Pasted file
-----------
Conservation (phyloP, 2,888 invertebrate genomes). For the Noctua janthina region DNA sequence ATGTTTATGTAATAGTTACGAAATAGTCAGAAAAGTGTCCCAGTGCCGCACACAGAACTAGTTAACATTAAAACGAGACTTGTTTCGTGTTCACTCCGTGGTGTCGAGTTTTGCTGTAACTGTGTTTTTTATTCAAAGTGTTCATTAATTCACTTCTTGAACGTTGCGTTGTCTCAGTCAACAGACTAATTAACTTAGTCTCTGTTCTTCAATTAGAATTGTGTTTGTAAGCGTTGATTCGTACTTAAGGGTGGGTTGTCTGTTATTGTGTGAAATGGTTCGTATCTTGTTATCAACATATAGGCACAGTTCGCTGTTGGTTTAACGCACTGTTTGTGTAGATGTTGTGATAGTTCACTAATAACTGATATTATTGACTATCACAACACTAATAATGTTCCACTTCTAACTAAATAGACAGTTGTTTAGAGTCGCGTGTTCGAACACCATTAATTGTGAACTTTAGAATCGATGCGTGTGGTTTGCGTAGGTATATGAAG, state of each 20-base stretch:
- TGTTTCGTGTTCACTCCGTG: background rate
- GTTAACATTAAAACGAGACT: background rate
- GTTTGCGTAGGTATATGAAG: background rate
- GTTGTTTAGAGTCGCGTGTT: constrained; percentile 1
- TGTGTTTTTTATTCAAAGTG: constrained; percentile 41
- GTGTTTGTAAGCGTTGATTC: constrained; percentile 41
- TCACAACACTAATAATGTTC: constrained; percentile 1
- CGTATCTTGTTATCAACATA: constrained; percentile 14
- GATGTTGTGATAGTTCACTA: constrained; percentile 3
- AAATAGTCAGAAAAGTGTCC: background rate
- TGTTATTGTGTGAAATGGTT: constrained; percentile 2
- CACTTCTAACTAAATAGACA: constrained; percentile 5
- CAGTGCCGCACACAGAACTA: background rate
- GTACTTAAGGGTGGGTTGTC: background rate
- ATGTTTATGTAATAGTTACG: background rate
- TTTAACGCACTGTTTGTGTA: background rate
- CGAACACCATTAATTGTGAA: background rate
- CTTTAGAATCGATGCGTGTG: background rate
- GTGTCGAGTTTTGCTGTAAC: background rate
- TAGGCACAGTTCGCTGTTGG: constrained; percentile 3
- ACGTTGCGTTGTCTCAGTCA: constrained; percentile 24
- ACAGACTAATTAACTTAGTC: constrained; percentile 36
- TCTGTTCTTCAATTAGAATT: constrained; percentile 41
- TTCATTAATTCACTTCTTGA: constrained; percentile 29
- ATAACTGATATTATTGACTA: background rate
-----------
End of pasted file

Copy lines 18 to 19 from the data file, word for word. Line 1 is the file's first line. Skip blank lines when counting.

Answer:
- CGAACACCATTAATTGTGAA: background rate
- CTTTAGAATCGATGCGTGTG: background rate